• Institutional Improved Cook Stoves

Simoshi’s first project targets institutions with efforts to improving their cooking practices, through the installation of 600 institutional improved cook stoves (IICS) in 200 boarding and day schools around Kampala, Uganda.

The unique business model provides schools to access an IICS through the daily reduction firewood used, hence a reduction of CO2. The subsequent financial transaction of the carbon credits assists with absorbing costs to support schools with free annual maintenance and managing on-going behavioural change in the kitchen environment.

The project aims at installing 1,500 IICS of different capacities in 450 schools, benefiting 340,000 children and reducing 31,286 tonnes of annual CO2 emissions.

The chosen technology is the rocket stove design, locally manufactured by Ugandan companies. Its principle features focus on achieving efficient fuel combustion at a high temperature by ensuring a good air draft into the fire, controlled use of fuel, complete combustion, and the efficient use of the resultant heat. IICS using rocket principles can be very simple or complex. However, they all include the following design components: an L-shaped, insulated combustion chamber; a small fuel-feed opening to restrict the amount of fuel added to the stove at one time; and a small gap between the stove and cooking pot to improve heat transfer by forcing hot flue gases against the sides of the pot .

Simoshi is partnering with Energy4Impact in Uganda. Through its CARE2 programme, Energy4Impact assists Simoshi with identifying the schools benefiting from the new technology, sensitising and training of staff, and monitoring their use throughout the year.


  • Education - Climate Change Awareness

Raising awareness on the consequences of traditional cooking practices is pivotal to Simoshi's mission.

According to WHO, nearly 20,000 deaths are attributable annually to indoor and outdoor air pollution from solid fuel use, which is responsible for 4.9% of Uganda’s national burden of disease (2002). Pneumonia and diarrhoea remain the major causes of death of young children. As stated in the latest WHO report, these two diseases together account for 29% of all deaths of children under 5 years of age and result in the loss of 2 million people each year worldwide. In their proven research and recommendations given, they state, “household air pollution with improved stoves has been shown to reduce severe pneumonia. Safer and more efficient energy in the home prevents burns, saves time and fuel costs, and contributes to better development opportunities”[1].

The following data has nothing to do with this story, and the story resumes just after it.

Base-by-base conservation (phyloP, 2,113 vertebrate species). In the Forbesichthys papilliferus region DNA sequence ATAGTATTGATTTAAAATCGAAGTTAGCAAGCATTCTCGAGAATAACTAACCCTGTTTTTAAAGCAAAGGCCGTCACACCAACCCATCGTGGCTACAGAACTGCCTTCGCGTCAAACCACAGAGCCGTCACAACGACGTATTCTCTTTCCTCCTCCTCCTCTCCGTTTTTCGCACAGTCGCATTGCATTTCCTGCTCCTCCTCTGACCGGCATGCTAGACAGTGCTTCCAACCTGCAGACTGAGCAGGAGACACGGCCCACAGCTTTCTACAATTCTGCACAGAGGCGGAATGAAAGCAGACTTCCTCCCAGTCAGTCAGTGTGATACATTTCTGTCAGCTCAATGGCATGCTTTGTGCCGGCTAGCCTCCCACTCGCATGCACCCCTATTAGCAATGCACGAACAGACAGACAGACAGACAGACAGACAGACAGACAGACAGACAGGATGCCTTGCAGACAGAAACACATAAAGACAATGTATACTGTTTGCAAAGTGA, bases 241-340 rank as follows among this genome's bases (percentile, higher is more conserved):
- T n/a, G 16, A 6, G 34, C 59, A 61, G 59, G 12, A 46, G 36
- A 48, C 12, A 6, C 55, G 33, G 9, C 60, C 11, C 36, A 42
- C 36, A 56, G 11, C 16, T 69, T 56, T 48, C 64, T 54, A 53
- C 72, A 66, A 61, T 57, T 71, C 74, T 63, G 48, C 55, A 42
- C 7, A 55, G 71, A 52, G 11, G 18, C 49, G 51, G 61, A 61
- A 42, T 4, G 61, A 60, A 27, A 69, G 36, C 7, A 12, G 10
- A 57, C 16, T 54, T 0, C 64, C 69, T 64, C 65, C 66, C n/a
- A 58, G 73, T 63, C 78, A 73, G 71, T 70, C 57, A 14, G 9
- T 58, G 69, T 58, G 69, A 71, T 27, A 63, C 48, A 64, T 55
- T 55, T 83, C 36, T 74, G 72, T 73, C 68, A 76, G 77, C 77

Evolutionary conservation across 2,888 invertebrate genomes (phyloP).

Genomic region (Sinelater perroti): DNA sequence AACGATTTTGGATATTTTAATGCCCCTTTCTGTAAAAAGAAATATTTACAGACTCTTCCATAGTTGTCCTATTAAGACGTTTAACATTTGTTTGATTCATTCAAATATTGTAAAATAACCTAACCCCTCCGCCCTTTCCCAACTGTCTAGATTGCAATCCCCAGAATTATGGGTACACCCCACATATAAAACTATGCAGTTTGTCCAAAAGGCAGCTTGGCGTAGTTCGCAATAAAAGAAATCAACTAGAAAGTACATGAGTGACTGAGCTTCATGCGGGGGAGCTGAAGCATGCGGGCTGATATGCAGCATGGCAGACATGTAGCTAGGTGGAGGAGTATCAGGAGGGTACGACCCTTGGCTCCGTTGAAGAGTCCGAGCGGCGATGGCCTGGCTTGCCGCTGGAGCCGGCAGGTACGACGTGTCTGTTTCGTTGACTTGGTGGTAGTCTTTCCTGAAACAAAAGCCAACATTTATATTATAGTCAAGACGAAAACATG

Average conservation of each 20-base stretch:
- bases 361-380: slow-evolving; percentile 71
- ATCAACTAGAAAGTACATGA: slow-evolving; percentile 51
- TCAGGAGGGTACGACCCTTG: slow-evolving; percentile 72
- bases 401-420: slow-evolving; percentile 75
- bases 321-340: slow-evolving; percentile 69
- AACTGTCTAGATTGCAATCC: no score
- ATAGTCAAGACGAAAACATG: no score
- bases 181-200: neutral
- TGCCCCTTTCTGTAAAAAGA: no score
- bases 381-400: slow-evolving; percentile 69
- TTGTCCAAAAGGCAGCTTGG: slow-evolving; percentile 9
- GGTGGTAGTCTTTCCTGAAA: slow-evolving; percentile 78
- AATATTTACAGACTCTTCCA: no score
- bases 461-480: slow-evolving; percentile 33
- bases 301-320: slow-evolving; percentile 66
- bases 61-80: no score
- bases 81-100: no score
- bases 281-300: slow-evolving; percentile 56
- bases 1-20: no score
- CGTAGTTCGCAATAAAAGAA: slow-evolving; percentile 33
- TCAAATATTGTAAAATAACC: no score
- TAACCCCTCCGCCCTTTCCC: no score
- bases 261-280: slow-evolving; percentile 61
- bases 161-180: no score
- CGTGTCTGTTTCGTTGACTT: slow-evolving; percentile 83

Especially educational and informative sessions have been designed and are provided throughout the year, to raise awareness within the school students, promoting best cooking practices, and showcasing successful efforts.


  • Household Improved Cook Stoves

Simoshi is partnering with the United Nations Capital Development Fund (UNCDF) in the project "Improving household clean cooking through school consolidated networks". This 18 month project focuses on developing a marketing channel through the existing school audience, addressing the benefits of clean, efficient, affordable, high-quality and durable cooking solutions to build the perception, motivation and behavior for the children to transfer that knowledge back to their households. The focus is towards changing the social behavior to more efficient cooking practices by adopting an improved cook stove, in the same this has been achieved in the school kitchens.

 

[1] WHO and UNICEF (2013), “Ending Preventable Child Deaths from Pneumonia and Diarrhea by 2025”, The Integrated Action Plan for Pneumonia and Diarrhea (GADPP).